Many of these issues have to do with people who stay and their economic outlook is just bleak at best. Usually just a basic K-12 education. Lots of minimal paying service and retail type jobs, but home, auto, and utility prices haven't adjusted accordingly. Many higher paying factory jobs are gone and likely never to return. Substance abuse issues come into play, possibly due to depression for some and for others, there is nothing more to do so why not party. Be it alcohol or hard drugs, it has had an impact. There is no strong union work protection to give people numerous chances anymore, so losing ones job is easy. Meth was the start of a lot of issues, but heroin has made things really bad for many of these places. Heroin is said to be strong than in the past, and now the issue is that it is being mixed with much stronger substances, so the habit might be even harder to kick. Passing out those FDA approved heroin pills has played a huge issue in this, along with people who just wanted to get high on those pills.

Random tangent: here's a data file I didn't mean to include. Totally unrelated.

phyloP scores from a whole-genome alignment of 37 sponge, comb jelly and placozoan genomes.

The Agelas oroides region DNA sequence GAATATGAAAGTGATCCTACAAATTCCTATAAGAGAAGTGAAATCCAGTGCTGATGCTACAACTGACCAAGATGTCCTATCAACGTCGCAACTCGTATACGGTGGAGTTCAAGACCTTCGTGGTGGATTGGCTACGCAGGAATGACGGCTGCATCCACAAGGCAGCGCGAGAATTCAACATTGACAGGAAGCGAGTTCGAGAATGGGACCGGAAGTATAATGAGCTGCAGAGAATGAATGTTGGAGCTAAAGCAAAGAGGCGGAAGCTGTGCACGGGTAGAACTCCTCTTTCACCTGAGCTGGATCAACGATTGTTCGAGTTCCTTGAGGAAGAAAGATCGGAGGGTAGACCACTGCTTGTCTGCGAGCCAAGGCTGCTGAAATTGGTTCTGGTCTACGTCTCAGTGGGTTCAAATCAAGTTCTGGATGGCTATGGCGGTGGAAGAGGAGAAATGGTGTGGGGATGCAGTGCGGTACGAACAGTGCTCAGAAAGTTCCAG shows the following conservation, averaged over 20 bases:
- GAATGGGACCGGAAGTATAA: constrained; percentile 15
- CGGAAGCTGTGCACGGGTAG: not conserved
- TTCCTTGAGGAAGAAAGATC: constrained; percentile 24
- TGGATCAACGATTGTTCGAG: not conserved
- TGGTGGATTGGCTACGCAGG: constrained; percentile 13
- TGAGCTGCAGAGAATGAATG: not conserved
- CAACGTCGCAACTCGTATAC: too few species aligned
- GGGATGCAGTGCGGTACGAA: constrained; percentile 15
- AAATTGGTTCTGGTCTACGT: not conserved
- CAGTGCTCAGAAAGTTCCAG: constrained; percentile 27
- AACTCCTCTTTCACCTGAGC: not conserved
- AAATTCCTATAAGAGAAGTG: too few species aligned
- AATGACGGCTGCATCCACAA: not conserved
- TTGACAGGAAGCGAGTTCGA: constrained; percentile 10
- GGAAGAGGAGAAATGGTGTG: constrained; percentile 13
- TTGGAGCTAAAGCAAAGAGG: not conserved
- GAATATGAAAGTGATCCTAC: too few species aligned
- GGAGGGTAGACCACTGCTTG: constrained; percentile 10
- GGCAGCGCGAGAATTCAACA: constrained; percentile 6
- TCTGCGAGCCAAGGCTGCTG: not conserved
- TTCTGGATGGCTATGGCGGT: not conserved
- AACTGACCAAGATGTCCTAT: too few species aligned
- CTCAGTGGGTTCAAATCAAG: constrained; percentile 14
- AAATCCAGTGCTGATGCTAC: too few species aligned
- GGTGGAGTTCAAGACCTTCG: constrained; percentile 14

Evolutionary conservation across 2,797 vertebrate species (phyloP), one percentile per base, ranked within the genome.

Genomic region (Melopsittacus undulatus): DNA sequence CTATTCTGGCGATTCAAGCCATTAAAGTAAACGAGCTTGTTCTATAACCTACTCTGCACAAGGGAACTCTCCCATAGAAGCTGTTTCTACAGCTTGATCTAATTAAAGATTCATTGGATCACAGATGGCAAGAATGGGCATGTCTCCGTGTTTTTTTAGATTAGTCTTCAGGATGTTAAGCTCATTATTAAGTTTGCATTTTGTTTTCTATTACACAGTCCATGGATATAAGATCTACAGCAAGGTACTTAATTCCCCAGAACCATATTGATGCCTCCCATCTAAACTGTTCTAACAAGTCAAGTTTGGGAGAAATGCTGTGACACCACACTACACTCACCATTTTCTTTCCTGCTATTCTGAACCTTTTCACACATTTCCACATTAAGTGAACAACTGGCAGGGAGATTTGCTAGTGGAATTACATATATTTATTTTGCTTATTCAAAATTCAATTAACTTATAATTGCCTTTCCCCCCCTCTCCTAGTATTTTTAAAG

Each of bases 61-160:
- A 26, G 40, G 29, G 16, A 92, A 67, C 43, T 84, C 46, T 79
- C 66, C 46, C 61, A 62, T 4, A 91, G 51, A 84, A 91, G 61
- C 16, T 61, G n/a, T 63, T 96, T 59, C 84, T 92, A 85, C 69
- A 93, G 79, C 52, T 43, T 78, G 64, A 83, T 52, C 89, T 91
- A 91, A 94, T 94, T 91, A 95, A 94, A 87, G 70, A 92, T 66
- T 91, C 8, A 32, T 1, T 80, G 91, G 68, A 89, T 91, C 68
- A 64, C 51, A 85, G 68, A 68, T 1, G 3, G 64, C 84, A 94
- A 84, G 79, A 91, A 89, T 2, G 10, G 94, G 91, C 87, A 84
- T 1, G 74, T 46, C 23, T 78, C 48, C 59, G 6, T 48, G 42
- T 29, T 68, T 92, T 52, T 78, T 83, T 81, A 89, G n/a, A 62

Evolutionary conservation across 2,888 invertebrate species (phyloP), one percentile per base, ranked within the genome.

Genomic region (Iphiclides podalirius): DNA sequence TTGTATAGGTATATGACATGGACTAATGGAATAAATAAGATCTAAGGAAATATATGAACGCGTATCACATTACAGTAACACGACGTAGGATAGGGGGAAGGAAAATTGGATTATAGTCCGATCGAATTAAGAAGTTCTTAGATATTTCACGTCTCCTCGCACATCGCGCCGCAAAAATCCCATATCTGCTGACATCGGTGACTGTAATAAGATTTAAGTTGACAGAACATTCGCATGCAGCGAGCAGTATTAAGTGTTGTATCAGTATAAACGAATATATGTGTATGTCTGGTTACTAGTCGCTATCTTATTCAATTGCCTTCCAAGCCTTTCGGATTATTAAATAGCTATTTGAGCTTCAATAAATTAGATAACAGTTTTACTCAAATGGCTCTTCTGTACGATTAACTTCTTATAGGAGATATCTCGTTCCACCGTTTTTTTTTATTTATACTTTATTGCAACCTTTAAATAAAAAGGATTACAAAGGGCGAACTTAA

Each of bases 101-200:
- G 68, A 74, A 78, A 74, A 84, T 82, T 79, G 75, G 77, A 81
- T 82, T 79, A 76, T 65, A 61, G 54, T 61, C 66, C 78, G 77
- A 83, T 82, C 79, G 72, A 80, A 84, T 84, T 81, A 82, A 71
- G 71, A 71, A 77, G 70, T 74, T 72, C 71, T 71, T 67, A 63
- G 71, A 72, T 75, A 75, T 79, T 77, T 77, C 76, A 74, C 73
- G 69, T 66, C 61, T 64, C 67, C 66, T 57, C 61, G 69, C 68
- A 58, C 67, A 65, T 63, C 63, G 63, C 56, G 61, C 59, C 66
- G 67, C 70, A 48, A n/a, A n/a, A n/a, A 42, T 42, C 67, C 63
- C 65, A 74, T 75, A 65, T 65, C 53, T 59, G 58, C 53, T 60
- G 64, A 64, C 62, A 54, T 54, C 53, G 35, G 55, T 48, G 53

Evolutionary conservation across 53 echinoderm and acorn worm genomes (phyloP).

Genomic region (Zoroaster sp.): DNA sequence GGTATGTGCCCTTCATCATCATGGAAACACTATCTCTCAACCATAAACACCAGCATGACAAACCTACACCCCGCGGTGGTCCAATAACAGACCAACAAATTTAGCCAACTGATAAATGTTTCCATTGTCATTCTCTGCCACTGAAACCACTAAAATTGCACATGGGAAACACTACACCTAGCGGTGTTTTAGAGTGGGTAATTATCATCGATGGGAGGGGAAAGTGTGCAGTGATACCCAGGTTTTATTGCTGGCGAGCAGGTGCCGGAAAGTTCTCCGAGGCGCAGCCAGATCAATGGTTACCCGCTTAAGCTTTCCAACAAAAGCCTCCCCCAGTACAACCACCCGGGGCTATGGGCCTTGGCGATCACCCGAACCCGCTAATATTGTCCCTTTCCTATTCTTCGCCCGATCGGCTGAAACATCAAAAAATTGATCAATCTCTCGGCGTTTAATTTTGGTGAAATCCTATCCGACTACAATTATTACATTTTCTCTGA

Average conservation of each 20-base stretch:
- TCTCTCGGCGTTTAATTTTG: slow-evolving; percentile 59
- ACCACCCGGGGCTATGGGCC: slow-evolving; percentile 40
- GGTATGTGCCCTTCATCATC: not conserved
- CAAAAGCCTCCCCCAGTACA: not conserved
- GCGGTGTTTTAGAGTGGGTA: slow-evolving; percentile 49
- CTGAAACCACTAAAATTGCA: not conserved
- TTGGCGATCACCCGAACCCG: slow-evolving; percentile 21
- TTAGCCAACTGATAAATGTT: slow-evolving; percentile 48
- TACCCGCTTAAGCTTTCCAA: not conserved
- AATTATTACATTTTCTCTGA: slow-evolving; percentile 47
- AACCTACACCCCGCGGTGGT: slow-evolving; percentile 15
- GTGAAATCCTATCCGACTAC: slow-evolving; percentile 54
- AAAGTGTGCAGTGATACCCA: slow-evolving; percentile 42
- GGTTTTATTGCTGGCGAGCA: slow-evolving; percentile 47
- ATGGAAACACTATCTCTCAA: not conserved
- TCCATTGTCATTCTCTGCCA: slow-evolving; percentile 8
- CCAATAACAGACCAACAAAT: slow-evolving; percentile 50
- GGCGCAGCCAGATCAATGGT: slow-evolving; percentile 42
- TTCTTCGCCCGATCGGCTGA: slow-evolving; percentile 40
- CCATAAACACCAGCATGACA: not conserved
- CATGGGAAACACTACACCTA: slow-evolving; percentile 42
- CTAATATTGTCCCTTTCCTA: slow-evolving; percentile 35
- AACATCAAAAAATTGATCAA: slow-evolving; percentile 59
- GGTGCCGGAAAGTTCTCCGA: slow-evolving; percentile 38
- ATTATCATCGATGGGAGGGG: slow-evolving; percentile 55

There seems to be a lingering holder over of elderly folks, lucky enough to be able to survive on social security and/or pensions. There is also the issue of hillbilly welfare, which is social security disability. Once that source of disposable income is gone, who knows what will happen to these areas. Some of those people are bailout out family members I'm sure. Many of the younger college kids from these areas that I speak to say they can't ever go back, and many don't want to. The trend today is urbanization. Unless you are lucky enough to get a job paying $15+/hour in some of these areas, you will have financial difficulties and the chances of finding a decent paying job is just so low. Throw in kids and a maybe a spouse, it could be even harder. Driving 90 minuets to Indy was easier when cars and gas were cheaper. Gas prices have went way down from the $4/gallon era, but it is still costly to buy a reasonable car. Plus it would be hard for both parents to have to make such a drive just to get a decent job.
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Old 11-07-2016, 11:01 PM
 
Location: Humboldt Park, Chicago
2,686 posts, read 6,831,179 times
Reputation: 1174
Default Meth is a serious problem in rural Indiana